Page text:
Winter break began this week for eager students in Panola County.
While many students will use the time off to sleep late, relax with family and friends, and enjoy not having a daily schedule, two students from the North Panola Career Technical Education Center will be using the break to jump-start careers and earn spending money.
Seniors Johntavis Wilson and Marlin Wilbourn are among the new employees at Anderson Technologies South using skills they learned in the CTE program.
“I could not ask for a better group of men,“ said plant manager Dan McNulty. “We are committed to the community. It is important to invest back in the community to keep our business moving forward.”
Wilson and Wilborn are currently in the second year of their two-year carpentry class at the center. While taking a class trip to Anderson Technologies in November, the students approached McNulty about job opportunities. The students, along with former classmate JaQavion Cole, started working at the plant in November and plan to continue until they graduate in the spring.
“What was so wonderful for me was that they took the initiative themselves to inquire, and, as a result, they are working there,” North Panola CTE Center Executive Director LaKeldra Pride said. ”We believe in taking our students on industry visits. The point is providing them opportunities to expose them.”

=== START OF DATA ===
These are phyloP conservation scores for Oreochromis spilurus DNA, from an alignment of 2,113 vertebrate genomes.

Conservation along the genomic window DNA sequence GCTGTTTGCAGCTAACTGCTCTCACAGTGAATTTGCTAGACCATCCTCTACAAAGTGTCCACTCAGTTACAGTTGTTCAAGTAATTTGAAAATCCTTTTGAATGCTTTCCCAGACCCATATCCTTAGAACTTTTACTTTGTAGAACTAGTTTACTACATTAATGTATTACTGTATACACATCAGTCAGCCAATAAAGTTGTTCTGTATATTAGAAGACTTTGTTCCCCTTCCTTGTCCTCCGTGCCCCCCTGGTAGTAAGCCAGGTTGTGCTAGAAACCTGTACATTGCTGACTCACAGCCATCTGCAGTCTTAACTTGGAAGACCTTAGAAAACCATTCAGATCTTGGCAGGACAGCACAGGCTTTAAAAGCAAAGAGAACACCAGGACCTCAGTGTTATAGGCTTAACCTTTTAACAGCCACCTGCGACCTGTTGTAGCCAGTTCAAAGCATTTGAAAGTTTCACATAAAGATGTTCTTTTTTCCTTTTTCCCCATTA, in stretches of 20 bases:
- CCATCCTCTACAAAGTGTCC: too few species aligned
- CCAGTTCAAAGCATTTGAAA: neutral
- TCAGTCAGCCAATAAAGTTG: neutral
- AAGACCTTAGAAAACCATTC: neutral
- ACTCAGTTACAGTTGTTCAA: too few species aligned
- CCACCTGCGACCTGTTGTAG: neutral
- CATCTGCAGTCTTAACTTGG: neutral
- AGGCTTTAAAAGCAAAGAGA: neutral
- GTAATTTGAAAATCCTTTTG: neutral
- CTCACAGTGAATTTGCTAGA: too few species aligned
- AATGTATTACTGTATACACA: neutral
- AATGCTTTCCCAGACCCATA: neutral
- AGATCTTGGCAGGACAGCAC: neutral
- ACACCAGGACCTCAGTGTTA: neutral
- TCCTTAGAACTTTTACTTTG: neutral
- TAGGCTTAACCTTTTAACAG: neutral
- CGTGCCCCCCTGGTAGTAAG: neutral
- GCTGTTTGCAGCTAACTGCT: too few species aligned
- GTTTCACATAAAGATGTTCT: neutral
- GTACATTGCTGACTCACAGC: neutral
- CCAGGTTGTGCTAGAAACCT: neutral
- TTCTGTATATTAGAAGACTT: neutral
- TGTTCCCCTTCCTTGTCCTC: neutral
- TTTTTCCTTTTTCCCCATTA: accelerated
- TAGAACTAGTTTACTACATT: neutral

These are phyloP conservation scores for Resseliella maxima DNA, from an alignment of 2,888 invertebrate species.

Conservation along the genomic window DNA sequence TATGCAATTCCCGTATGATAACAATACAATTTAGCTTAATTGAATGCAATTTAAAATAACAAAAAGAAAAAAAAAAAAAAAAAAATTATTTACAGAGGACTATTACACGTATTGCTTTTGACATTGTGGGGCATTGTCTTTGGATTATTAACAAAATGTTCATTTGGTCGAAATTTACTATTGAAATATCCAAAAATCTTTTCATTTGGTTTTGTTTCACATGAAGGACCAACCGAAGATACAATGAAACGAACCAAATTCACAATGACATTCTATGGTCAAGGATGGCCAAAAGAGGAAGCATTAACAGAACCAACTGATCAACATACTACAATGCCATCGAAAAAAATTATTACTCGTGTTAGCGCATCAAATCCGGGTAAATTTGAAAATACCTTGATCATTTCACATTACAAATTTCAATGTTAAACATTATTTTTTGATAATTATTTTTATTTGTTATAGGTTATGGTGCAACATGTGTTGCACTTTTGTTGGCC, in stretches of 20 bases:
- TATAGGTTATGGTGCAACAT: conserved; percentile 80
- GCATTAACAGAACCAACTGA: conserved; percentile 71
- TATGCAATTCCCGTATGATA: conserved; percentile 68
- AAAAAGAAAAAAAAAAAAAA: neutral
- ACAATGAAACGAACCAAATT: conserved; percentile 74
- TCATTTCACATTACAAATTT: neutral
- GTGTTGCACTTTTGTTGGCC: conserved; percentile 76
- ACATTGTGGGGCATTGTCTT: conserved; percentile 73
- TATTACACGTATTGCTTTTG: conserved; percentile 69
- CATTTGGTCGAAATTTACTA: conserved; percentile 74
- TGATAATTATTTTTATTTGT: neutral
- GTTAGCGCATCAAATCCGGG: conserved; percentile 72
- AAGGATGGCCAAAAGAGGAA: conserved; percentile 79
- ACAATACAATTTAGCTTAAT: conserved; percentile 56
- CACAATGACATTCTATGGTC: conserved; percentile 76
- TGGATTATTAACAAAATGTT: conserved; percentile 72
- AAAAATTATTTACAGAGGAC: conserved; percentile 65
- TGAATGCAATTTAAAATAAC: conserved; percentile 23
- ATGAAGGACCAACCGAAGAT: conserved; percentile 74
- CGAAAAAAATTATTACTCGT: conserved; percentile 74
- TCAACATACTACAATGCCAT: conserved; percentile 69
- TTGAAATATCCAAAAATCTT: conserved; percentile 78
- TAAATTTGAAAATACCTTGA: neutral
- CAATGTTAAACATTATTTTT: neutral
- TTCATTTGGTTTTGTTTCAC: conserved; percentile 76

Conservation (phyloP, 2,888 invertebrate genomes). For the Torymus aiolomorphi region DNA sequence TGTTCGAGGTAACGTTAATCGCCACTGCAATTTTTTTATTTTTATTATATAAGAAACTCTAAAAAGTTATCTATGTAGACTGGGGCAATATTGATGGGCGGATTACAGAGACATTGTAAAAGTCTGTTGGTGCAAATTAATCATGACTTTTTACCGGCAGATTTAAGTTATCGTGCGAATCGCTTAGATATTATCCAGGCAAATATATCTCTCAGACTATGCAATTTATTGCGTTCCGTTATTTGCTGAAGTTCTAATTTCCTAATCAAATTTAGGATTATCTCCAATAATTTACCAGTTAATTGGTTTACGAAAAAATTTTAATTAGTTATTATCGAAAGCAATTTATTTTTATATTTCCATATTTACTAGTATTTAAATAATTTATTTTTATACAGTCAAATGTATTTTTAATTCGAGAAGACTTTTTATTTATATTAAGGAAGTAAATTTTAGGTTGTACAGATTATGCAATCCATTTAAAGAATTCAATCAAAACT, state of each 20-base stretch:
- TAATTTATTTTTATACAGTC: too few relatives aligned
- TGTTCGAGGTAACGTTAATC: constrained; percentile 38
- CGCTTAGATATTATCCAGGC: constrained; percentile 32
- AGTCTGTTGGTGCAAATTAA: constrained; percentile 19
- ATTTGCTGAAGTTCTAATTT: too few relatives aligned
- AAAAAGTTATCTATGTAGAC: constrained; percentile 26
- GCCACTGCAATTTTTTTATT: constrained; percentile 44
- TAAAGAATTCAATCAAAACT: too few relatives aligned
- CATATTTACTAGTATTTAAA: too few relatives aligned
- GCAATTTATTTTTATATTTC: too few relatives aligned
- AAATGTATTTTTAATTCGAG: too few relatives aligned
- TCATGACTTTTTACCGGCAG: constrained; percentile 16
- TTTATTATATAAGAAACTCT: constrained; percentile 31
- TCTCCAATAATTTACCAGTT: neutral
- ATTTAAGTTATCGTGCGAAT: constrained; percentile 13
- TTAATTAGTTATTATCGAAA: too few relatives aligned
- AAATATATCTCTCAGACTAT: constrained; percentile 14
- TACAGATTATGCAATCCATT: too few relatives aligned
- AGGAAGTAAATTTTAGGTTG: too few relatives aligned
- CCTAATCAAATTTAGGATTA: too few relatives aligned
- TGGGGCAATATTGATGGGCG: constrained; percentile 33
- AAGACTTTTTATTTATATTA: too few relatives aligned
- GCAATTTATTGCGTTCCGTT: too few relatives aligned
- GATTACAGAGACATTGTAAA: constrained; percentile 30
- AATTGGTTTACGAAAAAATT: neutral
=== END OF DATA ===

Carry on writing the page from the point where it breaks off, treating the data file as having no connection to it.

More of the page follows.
At Anderson Technologies, the students make plastic armrests for chairs from 4 – 9 p.m. Monday thru Friday. The students utilize the skills they learned in the classroom while learning how to use new machinery.
The students earn regular part-time paychecks, and the company has offered to pay the students’ tuition for industry appropriate classes at Northwest Mississippi Community College.
“I wasn’t planning on going to college, but now I will,” Wilson said. “I should go because some is helping me.”
The business connections between the CTE Center and Anderson Technologies started at an industry meeting held at the GE Aviation plant in April. At the meeting, Pride first meet McNulty and asked if her students could come to visit the plant. McNulty also came to a career fair hosted at North Panola along with 50 other companies.
McNulty helped the CTE Center host an industry meeting in June and spoke to a group of student volunteers about the traits employees are looking for.
Pride also asked McNulty to teach two groups of students once a month about the importance of critical thinking skills on the job. He plans to continue his lectures next year.
“Critical thinking is very import,” McNulty said. “A lot of manufacturing jobs involve problem-solving on the floor.”
The CTE Center teaches about 150 North Panola High School students, and sponsors seven programs including carpentry, health sciences, and teacher academy. At the end of these two-year programs they are able to use what they’ve learned and enter the workforce.
“We believe in exposing our kids to a variety of career pathways and letting them decide,” Pride said. “If they want to graduate and go directly into college that is wonderful. If they choose to go into the workforce that is fine as well.”
With their new jobs, the students are hoping to gain skills and experience in their trade that will pay off when they receive their high school diplomas. Both students are also thankful for their instructors at the CTE center for providing this opportunity.
“I have been here two years, and I have learned a lot,” Wilbourn said. “I think it has made [my senior year] better and I think it will help me out.”